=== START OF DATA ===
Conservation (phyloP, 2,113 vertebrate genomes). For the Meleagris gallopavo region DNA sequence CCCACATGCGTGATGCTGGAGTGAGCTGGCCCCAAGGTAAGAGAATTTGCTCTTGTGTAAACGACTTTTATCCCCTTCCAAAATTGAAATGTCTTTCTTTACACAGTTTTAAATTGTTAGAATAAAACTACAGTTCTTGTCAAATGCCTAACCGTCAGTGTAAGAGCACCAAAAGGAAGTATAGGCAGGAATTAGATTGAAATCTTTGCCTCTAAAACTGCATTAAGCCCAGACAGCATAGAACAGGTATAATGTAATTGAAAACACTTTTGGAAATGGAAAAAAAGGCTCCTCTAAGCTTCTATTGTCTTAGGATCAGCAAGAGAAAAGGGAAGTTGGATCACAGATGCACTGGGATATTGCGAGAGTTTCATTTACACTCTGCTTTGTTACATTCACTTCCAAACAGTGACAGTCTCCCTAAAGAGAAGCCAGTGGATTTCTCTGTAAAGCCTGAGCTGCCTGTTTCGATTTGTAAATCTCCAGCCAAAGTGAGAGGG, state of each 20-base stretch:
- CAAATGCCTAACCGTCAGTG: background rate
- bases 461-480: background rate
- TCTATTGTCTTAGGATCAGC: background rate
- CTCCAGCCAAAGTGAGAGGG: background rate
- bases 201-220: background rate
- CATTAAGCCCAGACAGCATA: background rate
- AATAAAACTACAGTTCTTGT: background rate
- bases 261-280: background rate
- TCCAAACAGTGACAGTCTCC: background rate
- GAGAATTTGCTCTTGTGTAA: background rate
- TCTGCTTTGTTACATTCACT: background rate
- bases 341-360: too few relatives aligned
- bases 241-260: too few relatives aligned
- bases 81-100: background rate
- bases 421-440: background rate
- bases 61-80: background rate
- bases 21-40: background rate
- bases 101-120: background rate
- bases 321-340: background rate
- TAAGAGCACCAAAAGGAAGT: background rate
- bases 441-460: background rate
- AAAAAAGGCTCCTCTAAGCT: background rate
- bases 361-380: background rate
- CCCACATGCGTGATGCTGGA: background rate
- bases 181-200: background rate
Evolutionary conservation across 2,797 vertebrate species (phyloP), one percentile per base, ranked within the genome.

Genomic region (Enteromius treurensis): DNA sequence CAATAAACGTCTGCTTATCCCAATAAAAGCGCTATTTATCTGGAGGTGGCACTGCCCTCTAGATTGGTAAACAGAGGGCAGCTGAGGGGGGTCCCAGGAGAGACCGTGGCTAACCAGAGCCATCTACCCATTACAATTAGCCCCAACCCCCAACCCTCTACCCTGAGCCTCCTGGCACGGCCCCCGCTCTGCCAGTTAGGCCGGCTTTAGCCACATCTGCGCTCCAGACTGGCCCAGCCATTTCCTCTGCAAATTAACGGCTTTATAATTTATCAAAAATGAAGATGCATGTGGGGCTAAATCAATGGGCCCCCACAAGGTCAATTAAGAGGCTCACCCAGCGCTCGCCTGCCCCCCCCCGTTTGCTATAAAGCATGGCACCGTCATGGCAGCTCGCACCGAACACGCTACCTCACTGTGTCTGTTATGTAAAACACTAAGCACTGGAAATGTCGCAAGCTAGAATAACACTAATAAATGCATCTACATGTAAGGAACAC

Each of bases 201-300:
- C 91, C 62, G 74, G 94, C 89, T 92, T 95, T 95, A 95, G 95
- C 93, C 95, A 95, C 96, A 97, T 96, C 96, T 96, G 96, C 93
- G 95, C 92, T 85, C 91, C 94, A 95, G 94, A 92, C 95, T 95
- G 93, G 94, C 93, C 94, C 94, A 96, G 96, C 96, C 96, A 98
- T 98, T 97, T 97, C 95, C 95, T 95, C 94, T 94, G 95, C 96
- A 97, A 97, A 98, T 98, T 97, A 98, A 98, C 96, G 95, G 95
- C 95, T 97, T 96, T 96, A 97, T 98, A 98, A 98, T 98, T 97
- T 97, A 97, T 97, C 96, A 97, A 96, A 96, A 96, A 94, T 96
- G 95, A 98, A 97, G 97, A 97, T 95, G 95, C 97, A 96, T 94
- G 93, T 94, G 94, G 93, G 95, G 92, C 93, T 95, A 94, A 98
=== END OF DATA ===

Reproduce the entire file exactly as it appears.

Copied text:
Conservation (phyloP, 2,113 vertebrate genomes). For the Meleagris gallopavo region DNA sequence CCCACATGCGTGATGCTGGAGTGAGCTGGCCCCAAGGTAAGAGAATTTGCTCTTGTGTAAACGACTTTTATCCCCTTCCAAAATTGAAATGTCTTTCTTTACACAGTTTTAAATTGTTAGAATAAAACTACAGTTCTTGTCAAATGCCTAACCGTCAGTGTAAGAGCACCAAAAGGAAGTATAGGCAGGAATTAGATTGAAATCTTTGCCTCTAAAACTGCATTAAGCCCAGACAGCATAGAACAGGTATAATGTAATTGAAAACACTTTTGGAAATGGAAAAAAAGGCTCCTCTAAGCTTCTATTGTCTTAGGATCAGCAAGAGAAAAGGGAAGTTGGATCACAGATGCACTGGGATATTGCGAGAGTTTCATTTACACTCTGCTTTGTTACATTCACTTCCAAACAGTGACAGTCTCCCTAAAGAGAAGCCAGTGGATTTCTCTGTAAAGCCTGAGCTGCCTGTTTCGATTTGTAAATCTCCAGCCAAAGTGAGAGGG, state of each 20-base stretch:
- CAAATGCCTAACCGTCAGTG: background rate
- bases 461-480: background rate
- TCTATTGTCTTAGGATCAGC: background rate
- CTCCAGCCAAAGTGAGAGGG: background rate
- bases 201-220: background rate
- CATTAAGCCCAGACAGCATA: background rate
- AATAAAACTACAGTTCTTGT: background rate
- bases 261-280: background rate
- TCCAAACAGTGACAGTCTCC: background rate
- GAGAATTTGCTCTTGTGTAA: background rate
- TCTGCTTTGTTACATTCACT: background rate
- bases 341-360: too few relatives aligned
- bases 241-260: too few relatives aligned
- bases 81-100: background rate
- bases 421-440: background rate
- bases 61-80: background rate
- bases 21-40: background rate
- bases 101-120: background rate
- bases 321-340: background rate
- TAAGAGCACCAAAAGGAAGT: background rate
- bases 441-460: background rate
- AAAAAAGGCTCCTCTAAGCT: background rate
- bases 361-380: background rate
- CCCACATGCGTGATGCTGGA: background rate
- bases 181-200: background rate
Evolutionary conservation across 2,797 vertebrate species (phyloP), one percentile per base, ranked within the genome.

Genomic region (Enteromius treurensis): DNA sequence CAATAAACGTCTGCTTATCCCAATAAAAGCGCTATTTATCTGGAGGTGGCACTGCCCTCTAGATTGGTAAACAGAGGGCAGCTGAGGGGGGTCCCAGGAGAGACCGTGGCTAACCAGAGCCATCTACCCATTACAATTAGCCCCAACCCCCAACCCTCTACCCTGAGCCTCCTGGCACGGCCCCCGCTCTGCCAGTTAGGCCGGCTTTAGCCACATCTGCGCTCCAGACTGGCCCAGCCATTTCCTCTGCAAATTAACGGCTTTATAATTTATCAAAAATGAAGATGCATGTGGGGCTAAATCAATGGGCCCCCACAAGGTCAATTAAGAGGCTCACCCAGCGCTCGCCTGCCCCCCCCCGTTTGCTATAAAGCATGGCACCGTCATGGCAGCTCGCACCGAACACGCTACCTCACTGTGTCTGTTATGTAAAACACTAAGCACTGGAAATGTCGCAAGCTAGAATAACACTAATAAATGCATCTACATGTAAGGAACAC

Each of bases 201-300:
- C 91, C 62, G 74, G 94, C 89, T 92, T 95, T 95, A 95, G 95
- C 93, C 95, A 95, C 96, A 97, T 96, C 96, T 96, G 96, C 93
- G 95, C 92, T 85, C 91, C 94, A 95, G 94, A 92, C 95, T 95
- G 93, G 94, C 93, C 94, C 94, A 96, G 96, C 96, C 96, A 98
- T 98, T 97, T 97, C 95, C 95, T 95, C 94, T 94, G 95, C 96
- A 97, A 97, A 98, T 98, T 97, A 98, A 98, C 96, G 95, G 95
- C 95, T 97, T 96, T 96, A 97, T 98, A 98, A 98, T 98, T 97
- T 97, A 97, T 97, C 96, A 97, A 96, A 96, A 96, A 94, T 96
- G 95, A 98, A 97, G 97, A 97, T 95, G 95, C 97, A 96, T 94
- G 93, T 94, G 94, G 93, G 95, G 92, C 93, T 95, A 94, A 98